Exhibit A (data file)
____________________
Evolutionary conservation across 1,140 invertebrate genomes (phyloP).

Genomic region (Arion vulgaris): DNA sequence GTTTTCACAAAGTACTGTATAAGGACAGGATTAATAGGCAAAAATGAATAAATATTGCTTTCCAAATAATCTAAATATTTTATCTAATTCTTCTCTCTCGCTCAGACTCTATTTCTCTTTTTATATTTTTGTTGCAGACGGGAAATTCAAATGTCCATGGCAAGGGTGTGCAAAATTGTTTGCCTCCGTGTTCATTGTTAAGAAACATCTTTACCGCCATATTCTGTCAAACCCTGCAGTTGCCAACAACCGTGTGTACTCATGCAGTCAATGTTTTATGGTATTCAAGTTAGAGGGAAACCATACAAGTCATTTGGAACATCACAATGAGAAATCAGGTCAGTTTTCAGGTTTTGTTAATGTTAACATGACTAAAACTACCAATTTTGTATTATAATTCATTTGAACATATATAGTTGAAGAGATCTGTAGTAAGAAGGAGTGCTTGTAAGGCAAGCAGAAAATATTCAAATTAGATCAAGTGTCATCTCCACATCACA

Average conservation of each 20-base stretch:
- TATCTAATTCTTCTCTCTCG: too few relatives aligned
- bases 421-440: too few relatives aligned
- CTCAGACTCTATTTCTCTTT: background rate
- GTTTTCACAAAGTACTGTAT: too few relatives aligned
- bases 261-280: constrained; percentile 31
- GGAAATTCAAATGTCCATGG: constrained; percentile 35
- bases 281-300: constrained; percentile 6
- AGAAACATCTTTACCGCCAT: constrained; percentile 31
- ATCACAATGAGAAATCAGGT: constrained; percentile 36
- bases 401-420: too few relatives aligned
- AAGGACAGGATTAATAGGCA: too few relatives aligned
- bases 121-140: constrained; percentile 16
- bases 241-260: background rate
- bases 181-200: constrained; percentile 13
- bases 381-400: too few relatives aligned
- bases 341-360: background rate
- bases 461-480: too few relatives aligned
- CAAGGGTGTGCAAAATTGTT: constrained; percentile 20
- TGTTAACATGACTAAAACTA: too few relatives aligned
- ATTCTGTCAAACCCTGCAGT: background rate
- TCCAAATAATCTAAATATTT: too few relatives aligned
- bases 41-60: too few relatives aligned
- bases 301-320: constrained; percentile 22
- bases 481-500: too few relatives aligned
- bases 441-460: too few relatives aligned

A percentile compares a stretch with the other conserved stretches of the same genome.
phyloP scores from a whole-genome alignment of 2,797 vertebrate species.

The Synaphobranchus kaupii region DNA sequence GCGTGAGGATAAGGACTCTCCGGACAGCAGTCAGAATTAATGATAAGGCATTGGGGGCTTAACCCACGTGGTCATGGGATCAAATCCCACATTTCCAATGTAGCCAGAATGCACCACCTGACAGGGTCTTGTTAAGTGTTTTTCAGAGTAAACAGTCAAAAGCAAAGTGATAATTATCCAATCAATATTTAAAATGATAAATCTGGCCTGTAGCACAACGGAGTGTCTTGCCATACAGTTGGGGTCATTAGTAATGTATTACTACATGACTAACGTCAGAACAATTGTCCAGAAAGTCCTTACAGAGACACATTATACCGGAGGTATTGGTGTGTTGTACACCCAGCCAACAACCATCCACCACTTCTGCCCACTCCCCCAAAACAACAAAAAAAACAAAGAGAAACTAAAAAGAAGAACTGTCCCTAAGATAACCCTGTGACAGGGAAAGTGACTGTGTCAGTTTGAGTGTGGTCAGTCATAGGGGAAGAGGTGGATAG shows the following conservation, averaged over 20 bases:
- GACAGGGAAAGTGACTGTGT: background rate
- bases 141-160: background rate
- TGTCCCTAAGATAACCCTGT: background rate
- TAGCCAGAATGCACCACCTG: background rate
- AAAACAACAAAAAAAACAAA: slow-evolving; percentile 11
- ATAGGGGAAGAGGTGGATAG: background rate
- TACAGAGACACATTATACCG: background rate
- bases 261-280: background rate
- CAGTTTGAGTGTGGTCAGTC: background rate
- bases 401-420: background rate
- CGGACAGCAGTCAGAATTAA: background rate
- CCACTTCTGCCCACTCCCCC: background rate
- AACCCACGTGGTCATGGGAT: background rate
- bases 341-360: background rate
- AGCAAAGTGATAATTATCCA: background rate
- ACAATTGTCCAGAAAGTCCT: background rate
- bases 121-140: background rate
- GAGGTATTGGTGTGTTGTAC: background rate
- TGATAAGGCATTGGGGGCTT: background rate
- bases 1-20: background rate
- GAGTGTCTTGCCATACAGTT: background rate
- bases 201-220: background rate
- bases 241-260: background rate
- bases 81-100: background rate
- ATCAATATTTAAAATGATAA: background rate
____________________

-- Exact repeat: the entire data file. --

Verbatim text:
Evolutionary conservation across 1,140 invertebrate genomes (phyloP).

Genomic region (Arion vulgaris): DNA sequence GTTTTCACAAAGTACTGTATAAGGACAGGATTAATAGGCAAAAATGAATAAATATTGCTTTCCAAATAATCTAAATATTTTATCTAATTCTTCTCTCTCGCTCAGACTCTATTTCTCTTTTTATATTTTTGTTGCAGACGGGAAATTCAAATGTCCATGGCAAGGGTGTGCAAAATTGTTTGCCTCCGTGTTCATTGTTAAGAAACATCTTTACCGCCATATTCTGTCAAACCCTGCAGTTGCCAACAACCGTGTGTACTCATGCAGTCAATGTTTTATGGTATTCAAGTTAGAGGGAAACCATACAAGTCATTTGGAACATCACAATGAGAAATCAGGTCAGTTTTCAGGTTTTGTTAATGTTAACATGACTAAAACTACCAATTTTGTATTATAATTCATTTGAACATATATAGTTGAAGAGATCTGTAGTAAGAAGGAGTGCTTGTAAGGCAAGCAGAAAATATTCAAATTAGATCAAGTGTCATCTCCACATCACA

Average conservation of each 20-base stretch:
- TATCTAATTCTTCTCTCTCG: too few relatives aligned
- bases 421-440: too few relatives aligned
- CTCAGACTCTATTTCTCTTT: background rate
- GTTTTCACAAAGTACTGTAT: too few relatives aligned
- bases 261-280: constrained; percentile 31
- GGAAATTCAAATGTCCATGG: constrained; percentile 35
- bases 281-300: constrained; percentile 6
- AGAAACATCTTTACCGCCAT: constrained; percentile 31
- ATCACAATGAGAAATCAGGT: constrained; percentile 36
- bases 401-420: too few relatives aligned
- AAGGACAGGATTAATAGGCA: too few relatives aligned
- bases 121-140: constrained; percentile 16
- bases 241-260: background rate
- bases 181-200: constrained; percentile 13
- bases 381-400: too few relatives aligned
- bases 341-360: background rate
- bases 461-480: too few relatives aligned
- CAAGGGTGTGCAAAATTGTT: constrained; percentile 20
- TGTTAACATGACTAAAACTA: too few relatives aligned
- ATTCTGTCAAACCCTGCAGT: background rate
- TCCAAATAATCTAAATATTT: too few relatives aligned
- bases 41-60: too few relatives aligned
- bases 301-320: constrained; percentile 22
- bases 481-500: too few relatives aligned
- bases 441-460: too few relatives aligned

A percentile compares a stretch with the other conserved stretches of the same genome.
phyloP scores from a whole-genome alignment of 2,797 vertebrate species.

The Synaphobranchus kaupii region DNA sequence GCGTGAGGATAAGGACTCTCCGGACAGCAGTCAGAATTAATGATAAGGCATTGGGGGCTTAACCCACGTGGTCATGGGATCAAATCCCACATTTCCAATGTAGCCAGAATGCACCACCTGACAGGGTCTTGTTAAGTGTTTTTCAGAGTAAACAGTCAAAAGCAAAGTGATAATTATCCAATCAATATTTAAAATGATAAATCTGGCCTGTAGCACAACGGAGTGTCTTGCCATACAGTTGGGGTCATTAGTAATGTATTACTACATGACTAACGTCAGAACAATTGTCCAGAAAGTCCTTACAGAGACACATTATACCGGAGGTATTGGTGTGTTGTACACCCAGCCAACAACCATCCACCACTTCTGCCCACTCCCCCAAAACAACAAAAAAAACAAAGAGAAACTAAAAAGAAGAACTGTCCCTAAGATAACCCTGTGACAGGGAAAGTGACTGTGTCAGTTTGAGTGTGGTCAGTCATAGGGGAAGAGGTGGATAG shows the following conservation, averaged over 20 bases:
- GACAGGGAAAGTGACTGTGT: background rate
- bases 141-160: background rate
- TGTCCCTAAGATAACCCTGT: background rate
- TAGCCAGAATGCACCACCTG: background rate
- AAAACAACAAAAAAAACAAA: slow-evolving; percentile 11
- ATAGGGGAAGAGGTGGATAG: background rate
- TACAGAGACACATTATACCG: background rate
- bases 261-280: background rate
- CAGTTTGAGTGTGGTCAGTC: background rate
- bases 401-420: background rate
- CGGACAGCAGTCAGAATTAA: background rate
- CCACTTCTGCCCACTCCCCC: background rate
- AACCCACGTGGTCATGGGAT: background rate
- bases 341-360: background rate
- AGCAAAGTGATAATTATCCA: background rate
- ACAATTGTCCAGAAAGTCCT: background rate
- bases 121-140: background rate
- GAGGTATTGGTGTGTTGTAC: background rate
- TGATAAGGCATTGGGGGCTT: background rate
- bases 1-20: background rate
- GAGTGTCTTGCCATACAGTT: background rate
- bases 201-220: background rate
- bases 241-260: background rate
- bases 81-100: background rate
- ATCAATATTTAAAATGATAA: background rate